By Jeremy Essig
By Jason Robinson
By Hans Morgenstern
By Joseph Hess
By Peter Gilstrap
By Julia Burch
By Jeremy Essig
By Nathan Smith
And that's why Dee Dee Ramone died. He had quit and started shooting up again, quit and restarted throughout his life. As much as people like to wax philosophical about rock stars who live and die this way -- that they found fame to be empty, that they were covering up hurt, that they were creative souls who found the world too much to handle -- the most likely explanation is that heroin is a bitch to kick.
We tend to leave out that little detail; we certainly did with Kurt Cobain, whose death evoked essay after essay about his tortured soul and barely a word about the fact that only about 10 percent of heroin addicts are ever able to kick the habit. Because the drug's effects are so fundamentally a part of our makeup, the temptation to take heroin again is overwhelming. Imagine if someone told you that you could never have an orgasm again, and yet the option was still available -- you'd just have to resist. That's what it must be like to kick junk for good. You can have a little foreplay with booze, a little heavy petting with pot, but never again will you grab the sheets and shake in ecstasy after treating yourself to that prick of chiva.
So, like many addicts, Dee Dee died of an accidental overdose after returning to the drug. It's fitting that he went out by accident, because everything that was worthwhile in his life started that way. A group such as the Ramones doesn't get planned. Three-chord songs about sniffing glue and beating on brats and living on Chinese rocks are happy accidents. In fact, it can be said that whenever Dee Dee did anything deliberately it was a disaster.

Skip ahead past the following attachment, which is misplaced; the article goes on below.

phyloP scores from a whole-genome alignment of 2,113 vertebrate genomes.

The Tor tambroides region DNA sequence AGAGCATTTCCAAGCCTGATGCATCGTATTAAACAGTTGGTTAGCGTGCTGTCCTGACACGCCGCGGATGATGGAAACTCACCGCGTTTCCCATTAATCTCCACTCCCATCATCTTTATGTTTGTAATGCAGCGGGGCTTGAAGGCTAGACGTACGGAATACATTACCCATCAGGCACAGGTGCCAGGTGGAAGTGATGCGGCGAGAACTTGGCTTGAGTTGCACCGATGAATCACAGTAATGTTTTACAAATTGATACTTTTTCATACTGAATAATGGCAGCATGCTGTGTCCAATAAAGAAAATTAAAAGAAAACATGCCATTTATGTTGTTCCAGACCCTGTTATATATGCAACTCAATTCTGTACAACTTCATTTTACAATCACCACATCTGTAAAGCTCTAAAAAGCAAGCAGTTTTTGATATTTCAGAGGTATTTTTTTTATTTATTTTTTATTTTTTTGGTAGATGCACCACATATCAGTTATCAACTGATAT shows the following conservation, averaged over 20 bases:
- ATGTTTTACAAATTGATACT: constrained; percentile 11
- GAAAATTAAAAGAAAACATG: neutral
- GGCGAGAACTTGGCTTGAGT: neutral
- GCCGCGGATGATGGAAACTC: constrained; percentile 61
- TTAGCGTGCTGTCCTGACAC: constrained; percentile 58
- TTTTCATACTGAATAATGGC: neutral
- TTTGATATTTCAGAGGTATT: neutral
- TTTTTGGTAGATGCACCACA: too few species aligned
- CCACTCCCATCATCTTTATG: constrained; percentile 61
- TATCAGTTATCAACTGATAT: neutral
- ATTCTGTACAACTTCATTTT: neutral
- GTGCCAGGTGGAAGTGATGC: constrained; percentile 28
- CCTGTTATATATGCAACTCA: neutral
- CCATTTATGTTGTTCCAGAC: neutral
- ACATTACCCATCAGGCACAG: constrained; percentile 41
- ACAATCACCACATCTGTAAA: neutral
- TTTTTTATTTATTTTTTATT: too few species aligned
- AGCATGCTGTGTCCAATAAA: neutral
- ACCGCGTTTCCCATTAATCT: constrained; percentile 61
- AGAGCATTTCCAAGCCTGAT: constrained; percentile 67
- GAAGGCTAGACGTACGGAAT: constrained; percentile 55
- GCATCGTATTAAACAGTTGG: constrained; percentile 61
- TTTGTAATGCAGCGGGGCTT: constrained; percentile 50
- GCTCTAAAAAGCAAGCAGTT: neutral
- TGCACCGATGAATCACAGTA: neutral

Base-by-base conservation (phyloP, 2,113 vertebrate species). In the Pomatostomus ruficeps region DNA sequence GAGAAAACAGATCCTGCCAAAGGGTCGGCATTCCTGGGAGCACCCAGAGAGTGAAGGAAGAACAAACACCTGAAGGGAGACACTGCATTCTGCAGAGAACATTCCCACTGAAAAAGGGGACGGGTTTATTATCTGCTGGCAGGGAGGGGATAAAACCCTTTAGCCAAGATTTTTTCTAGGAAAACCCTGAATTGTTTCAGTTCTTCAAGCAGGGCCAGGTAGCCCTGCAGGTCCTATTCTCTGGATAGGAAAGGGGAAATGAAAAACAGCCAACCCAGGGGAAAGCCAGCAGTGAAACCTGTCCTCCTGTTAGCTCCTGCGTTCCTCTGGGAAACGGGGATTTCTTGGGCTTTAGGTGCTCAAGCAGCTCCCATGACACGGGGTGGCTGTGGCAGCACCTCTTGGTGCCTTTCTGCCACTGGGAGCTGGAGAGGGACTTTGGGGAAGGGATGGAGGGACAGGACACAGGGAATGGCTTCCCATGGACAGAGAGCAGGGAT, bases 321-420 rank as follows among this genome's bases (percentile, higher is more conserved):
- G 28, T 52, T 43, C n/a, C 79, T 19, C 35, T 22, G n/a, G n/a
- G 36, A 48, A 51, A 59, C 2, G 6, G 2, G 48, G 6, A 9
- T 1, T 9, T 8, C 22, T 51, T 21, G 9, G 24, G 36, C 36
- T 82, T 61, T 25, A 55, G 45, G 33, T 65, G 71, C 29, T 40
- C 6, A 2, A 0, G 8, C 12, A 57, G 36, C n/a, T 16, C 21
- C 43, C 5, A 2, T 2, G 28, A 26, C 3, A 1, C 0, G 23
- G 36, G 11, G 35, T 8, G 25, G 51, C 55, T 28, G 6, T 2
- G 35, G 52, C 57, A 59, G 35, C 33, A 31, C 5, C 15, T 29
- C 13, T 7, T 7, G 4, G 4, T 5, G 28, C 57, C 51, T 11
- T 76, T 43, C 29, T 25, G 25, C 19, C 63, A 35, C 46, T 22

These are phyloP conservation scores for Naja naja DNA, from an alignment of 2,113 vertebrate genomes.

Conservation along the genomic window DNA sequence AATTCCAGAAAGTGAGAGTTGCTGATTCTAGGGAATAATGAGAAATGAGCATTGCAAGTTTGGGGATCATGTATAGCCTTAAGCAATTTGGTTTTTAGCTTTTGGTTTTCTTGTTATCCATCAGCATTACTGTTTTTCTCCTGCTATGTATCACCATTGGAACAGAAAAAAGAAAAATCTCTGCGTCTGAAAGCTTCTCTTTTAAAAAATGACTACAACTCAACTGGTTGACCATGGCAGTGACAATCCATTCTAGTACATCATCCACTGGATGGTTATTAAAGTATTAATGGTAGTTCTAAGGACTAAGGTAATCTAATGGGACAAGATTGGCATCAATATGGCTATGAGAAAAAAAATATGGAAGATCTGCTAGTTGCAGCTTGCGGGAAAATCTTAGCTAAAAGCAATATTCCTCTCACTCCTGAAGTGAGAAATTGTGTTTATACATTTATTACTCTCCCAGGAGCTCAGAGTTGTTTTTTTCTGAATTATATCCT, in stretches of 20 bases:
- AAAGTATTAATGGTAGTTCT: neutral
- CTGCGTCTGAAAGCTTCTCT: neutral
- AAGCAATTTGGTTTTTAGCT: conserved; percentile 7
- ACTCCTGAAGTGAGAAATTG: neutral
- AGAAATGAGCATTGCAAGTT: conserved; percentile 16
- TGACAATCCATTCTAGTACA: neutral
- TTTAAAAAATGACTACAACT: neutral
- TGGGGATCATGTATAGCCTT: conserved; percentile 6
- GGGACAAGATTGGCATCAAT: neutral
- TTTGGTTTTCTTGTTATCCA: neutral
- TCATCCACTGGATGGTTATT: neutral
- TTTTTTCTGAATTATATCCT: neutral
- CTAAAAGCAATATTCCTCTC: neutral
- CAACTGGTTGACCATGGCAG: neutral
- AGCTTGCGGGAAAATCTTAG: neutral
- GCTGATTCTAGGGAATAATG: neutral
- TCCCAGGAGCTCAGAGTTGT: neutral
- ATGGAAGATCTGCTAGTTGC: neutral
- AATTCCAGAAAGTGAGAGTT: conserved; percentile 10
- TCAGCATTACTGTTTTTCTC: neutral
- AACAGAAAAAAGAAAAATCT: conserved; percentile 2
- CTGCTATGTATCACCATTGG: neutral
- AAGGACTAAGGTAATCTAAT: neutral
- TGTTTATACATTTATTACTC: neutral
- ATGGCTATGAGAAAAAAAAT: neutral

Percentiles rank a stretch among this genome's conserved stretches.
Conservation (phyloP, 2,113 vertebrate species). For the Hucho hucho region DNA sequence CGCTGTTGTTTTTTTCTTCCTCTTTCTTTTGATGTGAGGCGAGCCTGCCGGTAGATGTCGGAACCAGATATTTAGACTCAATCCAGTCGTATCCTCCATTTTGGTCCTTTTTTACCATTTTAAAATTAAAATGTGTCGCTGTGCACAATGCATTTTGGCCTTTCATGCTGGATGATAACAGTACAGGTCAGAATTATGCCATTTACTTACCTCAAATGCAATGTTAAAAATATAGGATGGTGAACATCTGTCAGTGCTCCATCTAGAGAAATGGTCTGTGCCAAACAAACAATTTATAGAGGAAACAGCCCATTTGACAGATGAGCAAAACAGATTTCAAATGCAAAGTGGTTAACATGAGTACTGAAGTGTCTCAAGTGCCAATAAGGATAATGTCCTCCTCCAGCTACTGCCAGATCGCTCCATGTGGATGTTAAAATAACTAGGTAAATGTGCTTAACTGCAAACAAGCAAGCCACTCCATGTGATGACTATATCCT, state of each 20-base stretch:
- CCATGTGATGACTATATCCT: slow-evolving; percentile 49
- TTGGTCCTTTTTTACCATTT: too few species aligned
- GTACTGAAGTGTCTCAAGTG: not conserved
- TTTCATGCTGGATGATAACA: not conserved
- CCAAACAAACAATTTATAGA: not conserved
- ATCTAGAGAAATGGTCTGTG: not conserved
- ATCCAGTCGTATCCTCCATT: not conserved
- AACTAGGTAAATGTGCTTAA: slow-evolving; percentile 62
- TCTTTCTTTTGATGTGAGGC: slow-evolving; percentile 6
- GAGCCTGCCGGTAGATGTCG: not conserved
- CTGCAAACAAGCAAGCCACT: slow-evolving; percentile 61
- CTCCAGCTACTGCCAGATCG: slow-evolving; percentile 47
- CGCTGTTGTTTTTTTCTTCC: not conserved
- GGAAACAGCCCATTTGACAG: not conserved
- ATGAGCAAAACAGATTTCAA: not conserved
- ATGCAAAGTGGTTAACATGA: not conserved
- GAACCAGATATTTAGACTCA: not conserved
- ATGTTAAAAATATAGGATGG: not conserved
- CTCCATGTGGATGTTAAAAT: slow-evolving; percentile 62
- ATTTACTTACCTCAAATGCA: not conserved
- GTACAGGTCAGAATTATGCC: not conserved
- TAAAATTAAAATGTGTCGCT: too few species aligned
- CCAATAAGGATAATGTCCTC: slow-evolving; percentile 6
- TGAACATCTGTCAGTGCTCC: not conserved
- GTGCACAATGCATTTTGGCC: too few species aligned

Take his solo effort under the name of Dee Dee King -- no, take it, please! It was his foray into the rap world, and man, did it ever suck. The cover of the 1989 LP, Standing in the Spotlight, features him dressed in the usual Ramoneswear -- Converse Chuck Taylors, tight jeans, leather jacket -- but with an LL Cool J twist (a Mercedes-Benz hood ornament hanging from a thick chain around his neck) and a Run-DMC hat. He, uh, "raps" about being half-American, half-German and macerates the "Mashed Potato" hip-slop style: "Well I drive a Mercedes/I like to impress the ladies/and knock out the homeboys too/This ain't the twist or the boogaloo/The mashed potato is the groove/It's gonna make your body move/Make you snap, crackle and pop/I'm the masher of hip-hop."
He got that last part right. Probably the only thing funnier than this record is the press release Sire sent out to accompany it: "An early single garnered favorable response, and invited comparisons to such innovative rappers as Jazzy Jeff.... It's safe to say that the Ramones changed rock forever, and you can be sure that Dee Dee King will do the same for rap." Then there's poor Dee Dee's quote: "I've always considered myself first and foremost a lyricist." Sure, dumbass lyrics worked perfectly with the Ramones, but that was a happy accident.
Even after Dee Dee abandoned "branching out" musically, he tried his hand at fiction. His autobiography, Lobotomy, was great -- sincere, sad and darkly sweet. But when he tried writing a novel about the Chelsea Hotel, it wasn't good at all. Unlike the easy flow of his autobiography, he was being too deliberate, and he failed.
So now two of the Ramones are gone, and all the punks who said, "Two down, two to go" when George Harrison died now have their own mourning to do. Dee Dee's solo shows were fun: basically regurgitated Ramones stuff with a whole lotta audience participation. In his last years, in fact, he was merely going through the motions, not really trying very hard. And that's what made it fantastic.